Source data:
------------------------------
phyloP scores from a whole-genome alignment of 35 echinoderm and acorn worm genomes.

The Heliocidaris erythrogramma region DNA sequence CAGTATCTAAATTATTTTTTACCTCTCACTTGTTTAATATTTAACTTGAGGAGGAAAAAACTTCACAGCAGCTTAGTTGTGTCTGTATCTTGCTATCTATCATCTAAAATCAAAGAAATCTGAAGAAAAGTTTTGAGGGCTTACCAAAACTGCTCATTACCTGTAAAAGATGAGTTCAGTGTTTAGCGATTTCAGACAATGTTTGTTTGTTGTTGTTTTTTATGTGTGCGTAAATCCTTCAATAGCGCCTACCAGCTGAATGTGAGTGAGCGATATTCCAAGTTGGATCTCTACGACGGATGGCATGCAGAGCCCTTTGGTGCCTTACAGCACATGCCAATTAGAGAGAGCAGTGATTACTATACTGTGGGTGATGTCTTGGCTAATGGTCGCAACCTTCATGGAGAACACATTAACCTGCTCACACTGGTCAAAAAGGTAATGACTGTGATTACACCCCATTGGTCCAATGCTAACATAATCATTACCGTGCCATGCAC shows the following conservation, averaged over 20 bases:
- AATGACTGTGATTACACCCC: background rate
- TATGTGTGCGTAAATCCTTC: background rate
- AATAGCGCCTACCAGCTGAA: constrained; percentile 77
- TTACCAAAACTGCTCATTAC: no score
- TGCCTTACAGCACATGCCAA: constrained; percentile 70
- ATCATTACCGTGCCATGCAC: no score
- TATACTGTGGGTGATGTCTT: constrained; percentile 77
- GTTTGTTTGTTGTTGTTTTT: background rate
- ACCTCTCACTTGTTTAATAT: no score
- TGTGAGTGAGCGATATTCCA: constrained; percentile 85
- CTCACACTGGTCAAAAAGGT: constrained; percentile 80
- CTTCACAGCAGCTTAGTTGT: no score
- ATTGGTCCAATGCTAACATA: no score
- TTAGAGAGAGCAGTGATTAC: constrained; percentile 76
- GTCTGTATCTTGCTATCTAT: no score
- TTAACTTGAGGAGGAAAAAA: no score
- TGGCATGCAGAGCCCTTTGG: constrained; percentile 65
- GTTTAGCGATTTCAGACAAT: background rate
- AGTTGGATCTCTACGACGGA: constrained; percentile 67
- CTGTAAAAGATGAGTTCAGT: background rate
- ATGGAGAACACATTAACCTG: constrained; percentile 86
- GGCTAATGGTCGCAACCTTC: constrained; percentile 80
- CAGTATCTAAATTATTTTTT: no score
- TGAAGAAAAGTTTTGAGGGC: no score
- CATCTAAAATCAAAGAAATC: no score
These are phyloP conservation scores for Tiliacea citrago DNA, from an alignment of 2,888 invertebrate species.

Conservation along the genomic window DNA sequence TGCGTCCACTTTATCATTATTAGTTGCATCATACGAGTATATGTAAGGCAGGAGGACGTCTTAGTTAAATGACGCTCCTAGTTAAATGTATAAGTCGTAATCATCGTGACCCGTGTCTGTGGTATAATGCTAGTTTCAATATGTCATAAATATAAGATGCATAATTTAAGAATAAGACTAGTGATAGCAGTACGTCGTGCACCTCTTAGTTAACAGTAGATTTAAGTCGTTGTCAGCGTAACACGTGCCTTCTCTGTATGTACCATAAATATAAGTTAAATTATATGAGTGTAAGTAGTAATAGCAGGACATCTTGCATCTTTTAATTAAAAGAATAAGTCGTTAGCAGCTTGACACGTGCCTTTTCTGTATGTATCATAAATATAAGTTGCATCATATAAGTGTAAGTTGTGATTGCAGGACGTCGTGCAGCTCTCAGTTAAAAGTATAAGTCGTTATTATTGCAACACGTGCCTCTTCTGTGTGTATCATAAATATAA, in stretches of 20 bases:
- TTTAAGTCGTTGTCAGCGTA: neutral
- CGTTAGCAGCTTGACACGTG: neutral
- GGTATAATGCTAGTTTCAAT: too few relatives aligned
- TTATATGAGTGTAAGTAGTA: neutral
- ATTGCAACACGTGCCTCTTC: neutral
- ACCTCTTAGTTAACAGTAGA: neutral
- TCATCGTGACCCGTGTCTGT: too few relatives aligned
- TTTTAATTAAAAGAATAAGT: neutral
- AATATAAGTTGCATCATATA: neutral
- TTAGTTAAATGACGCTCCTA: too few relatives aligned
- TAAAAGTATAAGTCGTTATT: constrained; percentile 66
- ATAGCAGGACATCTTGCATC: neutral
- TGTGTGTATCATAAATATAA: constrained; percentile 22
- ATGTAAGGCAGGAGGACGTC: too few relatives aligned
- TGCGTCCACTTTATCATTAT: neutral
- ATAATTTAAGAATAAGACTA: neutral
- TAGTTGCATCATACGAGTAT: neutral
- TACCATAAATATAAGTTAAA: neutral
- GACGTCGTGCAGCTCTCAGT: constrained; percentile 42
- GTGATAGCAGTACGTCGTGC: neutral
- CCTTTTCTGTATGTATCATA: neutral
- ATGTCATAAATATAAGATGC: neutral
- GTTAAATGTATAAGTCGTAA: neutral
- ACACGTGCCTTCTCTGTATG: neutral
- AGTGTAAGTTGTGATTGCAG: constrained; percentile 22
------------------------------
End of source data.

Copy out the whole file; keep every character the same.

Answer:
phyloP scores from a whole-genome alignment of 35 echinoderm and acorn worm genomes.

The Heliocidaris erythrogramma region DNA sequence CAGTATCTAAATTATTTTTTACCTCTCACTTGTTTAATATTTAACTTGAGGAGGAAAAAACTTCACAGCAGCTTAGTTGTGTCTGTATCTTGCTATCTATCATCTAAAATCAAAGAAATCTGAAGAAAAGTTTTGAGGGCTTACCAAAACTGCTCATTACCTGTAAAAGATGAGTTCAGTGTTTAGCGATTTCAGACAATGTTTGTTTGTTGTTGTTTTTTATGTGTGCGTAAATCCTTCAATAGCGCCTACCAGCTGAATGTGAGTGAGCGATATTCCAAGTTGGATCTCTACGACGGATGGCATGCAGAGCCCTTTGGTGCCTTACAGCACATGCCAATTAGAGAGAGCAGTGATTACTATACTGTGGGTGATGTCTTGGCTAATGGTCGCAACCTTCATGGAGAACACATTAACCTGCTCACACTGGTCAAAAAGGTAATGACTGTGATTACACCCCATTGGTCCAATGCTAACATAATCATTACCGTGCCATGCAC shows the following conservation, averaged over 20 bases:
- AATGACTGTGATTACACCCC: background rate
- TATGTGTGCGTAAATCCTTC: background rate
- AATAGCGCCTACCAGCTGAA: constrained; percentile 77
- TTACCAAAACTGCTCATTAC: no score
- TGCCTTACAGCACATGCCAA: constrained; percentile 70
- ATCATTACCGTGCCATGCAC: no score
- TATACTGTGGGTGATGTCTT: constrained; percentile 77
- GTTTGTTTGTTGTTGTTTTT: background rate
- ACCTCTCACTTGTTTAATAT: no score
- TGTGAGTGAGCGATATTCCA: constrained; percentile 85
- CTCACACTGGTCAAAAAGGT: constrained; percentile 80
- CTTCACAGCAGCTTAGTTGT: no score
- ATTGGTCCAATGCTAACATA: no score
- TTAGAGAGAGCAGTGATTAC: constrained; percentile 76
- GTCTGTATCTTGCTATCTAT: no score
- TTAACTTGAGGAGGAAAAAA: no score
- TGGCATGCAGAGCCCTTTGG: constrained; percentile 65
- GTTTAGCGATTTCAGACAAT: background rate
- AGTTGGATCTCTACGACGGA: constrained; percentile 67
- CTGTAAAAGATGAGTTCAGT: background rate
- ATGGAGAACACATTAACCTG: constrained; percentile 86
- GGCTAATGGTCGCAACCTTC: constrained; percentile 80
- CAGTATCTAAATTATTTTTT: no score
- TGAAGAAAAGTTTTGAGGGC: no score
- CATCTAAAATCAAAGAAATC: no score
These are phyloP conservation scores for Tiliacea citrago DNA, from an alignment of 2,888 invertebrate species.

Conservation along the genomic window DNA sequence TGCGTCCACTTTATCATTATTAGTTGCATCATACGAGTATATGTAAGGCAGGAGGACGTCTTAGTTAAATGACGCTCCTAGTTAAATGTATAAGTCGTAATCATCGTGACCCGTGTCTGTGGTATAATGCTAGTTTCAATATGTCATAAATATAAGATGCATAATTTAAGAATAAGACTAGTGATAGCAGTACGTCGTGCACCTCTTAGTTAACAGTAGATTTAAGTCGTTGTCAGCGTAACACGTGCCTTCTCTGTATGTACCATAAATATAAGTTAAATTATATGAGTGTAAGTAGTAATAGCAGGACATCTTGCATCTTTTAATTAAAAGAATAAGTCGTTAGCAGCTTGACACGTGCCTTTTCTGTATGTATCATAAATATAAGTTGCATCATATAAGTGTAAGTTGTGATTGCAGGACGTCGTGCAGCTCTCAGTTAAAAGTATAAGTCGTTATTATTGCAACACGTGCCTCTTCTGTGTGTATCATAAATATAA, in stretches of 20 bases:
- TTTAAGTCGTTGTCAGCGTA: neutral
- CGTTAGCAGCTTGACACGTG: neutral
- GGTATAATGCTAGTTTCAAT: too few relatives aligned
- TTATATGAGTGTAAGTAGTA: neutral
- ATTGCAACACGTGCCTCTTC: neutral
- ACCTCTTAGTTAACAGTAGA: neutral
- TCATCGTGACCCGTGTCTGT: too few relatives aligned
- TTTTAATTAAAAGAATAAGT: neutral
- AATATAAGTTGCATCATATA: neutral
- TTAGTTAAATGACGCTCCTA: too few relatives aligned
- TAAAAGTATAAGTCGTTATT: constrained; percentile 66
- ATAGCAGGACATCTTGCATC: neutral
- TGTGTGTATCATAAATATAA: constrained; percentile 22
- ATGTAAGGCAGGAGGACGTC: too few relatives aligned
- TGCGTCCACTTTATCATTAT: neutral
- ATAATTTAAGAATAAGACTA: neutral
- TAGTTGCATCATACGAGTAT: neutral
- TACCATAAATATAAGTTAAA: neutral
- GACGTCGTGCAGCTCTCAGT: constrained; percentile 42
- GTGATAGCAGTACGTCGTGC: neutral
- CCTTTTCTGTATGTATCATA: neutral
- ATGTCATAAATATAAGATGC: neutral
- GTTAAATGTATAAGTCGTAA: neutral
- ACACGTGCCTTCTCTGTATG: neutral
- AGTGTAAGTTGTGATTGCAG: constrained; percentile 22